Barbara Biasi (Stanford)
16 February 2017 @ 12:00
“Unions, Salaries, and The Market for Teachers: Evidence from Wisconsin”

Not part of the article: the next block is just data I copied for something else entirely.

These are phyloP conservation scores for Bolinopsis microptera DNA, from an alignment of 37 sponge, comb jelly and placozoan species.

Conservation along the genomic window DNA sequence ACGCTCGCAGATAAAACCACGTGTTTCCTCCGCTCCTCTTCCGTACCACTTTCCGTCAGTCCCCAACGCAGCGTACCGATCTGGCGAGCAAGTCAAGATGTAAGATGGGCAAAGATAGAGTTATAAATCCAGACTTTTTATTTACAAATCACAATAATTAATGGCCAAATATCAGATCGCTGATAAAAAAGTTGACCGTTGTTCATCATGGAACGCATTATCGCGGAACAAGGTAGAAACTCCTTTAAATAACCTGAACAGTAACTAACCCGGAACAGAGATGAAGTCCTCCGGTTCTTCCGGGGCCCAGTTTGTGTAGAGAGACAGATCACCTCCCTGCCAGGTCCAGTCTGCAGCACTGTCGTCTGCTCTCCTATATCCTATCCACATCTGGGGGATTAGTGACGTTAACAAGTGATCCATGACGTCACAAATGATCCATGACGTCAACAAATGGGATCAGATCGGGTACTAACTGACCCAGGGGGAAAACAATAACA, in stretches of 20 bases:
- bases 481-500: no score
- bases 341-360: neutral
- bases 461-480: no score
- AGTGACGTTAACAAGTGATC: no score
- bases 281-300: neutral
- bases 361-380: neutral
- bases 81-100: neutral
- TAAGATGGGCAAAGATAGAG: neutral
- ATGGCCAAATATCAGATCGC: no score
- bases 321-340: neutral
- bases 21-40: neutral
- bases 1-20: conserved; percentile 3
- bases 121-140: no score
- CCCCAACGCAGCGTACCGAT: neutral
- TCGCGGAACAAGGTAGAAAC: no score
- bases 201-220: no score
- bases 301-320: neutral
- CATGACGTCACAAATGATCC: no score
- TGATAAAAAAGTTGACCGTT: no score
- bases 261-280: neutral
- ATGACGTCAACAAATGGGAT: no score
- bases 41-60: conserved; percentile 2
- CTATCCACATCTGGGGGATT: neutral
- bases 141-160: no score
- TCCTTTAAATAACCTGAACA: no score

A careful study of teachers’ labor demand and supply, while extremely relevant for policy, is challenging due to a lack of variation in pay, as teacher salaries are usually set using steps-and-lanes schedules based entirely on seniority and academic credentials. This paper exploits the passage of Act 10 in Wisconsin in 2011, which changed the scope of collective bargaining on teacher salaries, to study the effects of changes in pay on teachers’ labor market, and on the composition of the teaching workforce. As a result of this law some districts started to individually negotiate salaries with each teacher, whereas other districts continued setting salaries using seniority-based schedules. I first document an increase in salary dispersion in individual-salaries districts, and show that it is correlated with teacher value-added. Teachers responded to changes in pay by sorting across districts or by exiting: I find a 34 percent increase in the quality of teachers moving from salaryschedule to individual-salary districts, and a 17 percent decrease in the quality of teachers exiting individual-salary districts. Building from this reduced-form evidence, I estimate the parameters of teachers’ labor supply and demand using a two-sided choice model. Simulating the model on different salary schemes shows that an increase in the quality component of salaries in one district is associated with an improvement in average quality of the teaching workforce, driven by both in-movements of higher-quality teachers and out-movements and exits of lower-quality teachers. An increase in all districts is, however, associated with a smaller improvement, entirely attributable to exits of lower-quality teachers.